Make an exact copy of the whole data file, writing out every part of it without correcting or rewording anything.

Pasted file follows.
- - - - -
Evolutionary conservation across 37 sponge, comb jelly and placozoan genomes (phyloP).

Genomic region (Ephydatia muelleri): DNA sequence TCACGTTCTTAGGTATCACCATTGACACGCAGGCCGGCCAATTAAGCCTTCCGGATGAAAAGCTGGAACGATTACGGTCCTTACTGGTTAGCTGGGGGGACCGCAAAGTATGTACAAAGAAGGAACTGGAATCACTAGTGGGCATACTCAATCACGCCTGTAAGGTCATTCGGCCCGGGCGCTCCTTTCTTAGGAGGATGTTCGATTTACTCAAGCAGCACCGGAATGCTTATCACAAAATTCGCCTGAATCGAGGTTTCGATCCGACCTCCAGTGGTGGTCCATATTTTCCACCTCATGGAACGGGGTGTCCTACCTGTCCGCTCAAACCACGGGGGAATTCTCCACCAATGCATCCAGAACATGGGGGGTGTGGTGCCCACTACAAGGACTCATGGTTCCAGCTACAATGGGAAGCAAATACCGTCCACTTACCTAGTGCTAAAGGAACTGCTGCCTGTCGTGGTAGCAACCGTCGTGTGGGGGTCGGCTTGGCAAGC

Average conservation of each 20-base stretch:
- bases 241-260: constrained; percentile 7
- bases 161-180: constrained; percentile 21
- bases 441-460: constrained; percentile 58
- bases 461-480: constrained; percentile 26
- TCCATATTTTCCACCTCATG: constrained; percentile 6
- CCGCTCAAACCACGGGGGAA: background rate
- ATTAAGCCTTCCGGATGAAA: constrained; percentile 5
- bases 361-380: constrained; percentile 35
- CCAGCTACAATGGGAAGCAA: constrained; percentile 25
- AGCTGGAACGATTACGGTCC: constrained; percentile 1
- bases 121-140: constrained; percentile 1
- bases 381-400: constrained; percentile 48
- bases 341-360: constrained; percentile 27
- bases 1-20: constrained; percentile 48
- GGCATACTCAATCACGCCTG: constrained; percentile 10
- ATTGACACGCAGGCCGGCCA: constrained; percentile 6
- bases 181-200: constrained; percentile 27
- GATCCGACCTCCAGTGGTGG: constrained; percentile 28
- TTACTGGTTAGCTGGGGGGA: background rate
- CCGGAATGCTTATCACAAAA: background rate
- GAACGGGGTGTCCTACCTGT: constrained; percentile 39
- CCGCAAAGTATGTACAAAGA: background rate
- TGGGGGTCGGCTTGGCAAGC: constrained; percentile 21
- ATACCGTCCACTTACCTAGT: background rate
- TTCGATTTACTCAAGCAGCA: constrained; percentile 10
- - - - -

Evolutionary conservation across 37 sponge, comb jelly and placozoan genomes (phyloP).

Genomic region (Ephydatia muelleri): DNA sequence TCACGTTCTTAGGTATCACCATTGACACGCAGGCCGGCCAATTAAGCCTTCCGGATGAAAAGCTGGAACGATTACGGTCCTTACTGGTTAGCTGGGGGGACCGCAAAGTATGTACAAAGAAGGAACTGGAATCACTAGTGGGCATACTCAATCACGCCTGTAAGGTCATTCGGCCCGGGCGCTCCTTTCTTAGGAGGATGTTCGATTTACTCAAGCAGCACCGGAATGCTTATCACAAAATTCGCCTGAATCGAGGTTTCGATCCGACCTCCAGTGGTGGTCCATATTTTCCACCTCATGGAACGGGGTGTCCTACCTGTCCGCTCAAACCACGGGGGAATTCTCCACCAATGCATCCAGAACATGGGGGGTGTGGTGCCCACTACAAGGACTCATGGTTCCAGCTACAATGGGAAGCAAATACCGTCCACTTACCTAGTGCTAAAGGAACTGCTGCCTGTCGTGGTAGCAACCGTCGTGTGGGGGTCGGCTTGGCAAGC

Average conservation of each 20-base stretch:
- bases 241-260: constrained; percentile 7
- bases 161-180: constrained; percentile 21
- bases 441-460: constrained; percentile 58
- bases 461-480: constrained; percentile 26
- TCCATATTTTCCACCTCATG: constrained; percentile 6
- CCGCTCAAACCACGGGGGAA: background rate
- ATTAAGCCTTCCGGATGAAA: constrained; percentile 5
- bases 361-380: constrained; percentile 35
- CCAGCTACAATGGGAAGCAA: constrained; percentile 25
- AGCTGGAACGATTACGGTCC: constrained; percentile 1
- bases 121-140: constrained; percentile 1
- bases 381-400: constrained; percentile 48
- bases 341-360: constrained; percentile 27
- bases 1-20: constrained; percentile 48
- GGCATACTCAATCACGCCTG: constrained; percentile 10
- ATTGACACGCAGGCCGGCCA: constrained; percentile 6
- bases 181-200: constrained; percentile 27
- GATCCGACCTCCAGTGGTGG: constrained; percentile 28
- TTACTGGTTAGCTGGGGGGA: background rate
- CCGGAATGCTTATCACAAAA: background rate
- GAACGGGGTGTCCTACCTGT: constrained; percentile 39
- CCGCAAAGTATGTACAAAGA: background rate
- TGGGGGTCGGCTTGGCAAGC: constrained; percentile 21
- ATACCGTCCACTTACCTAGT: background rate
- TTCGATTTACTCAAGCAGCA: constrained; percentile 10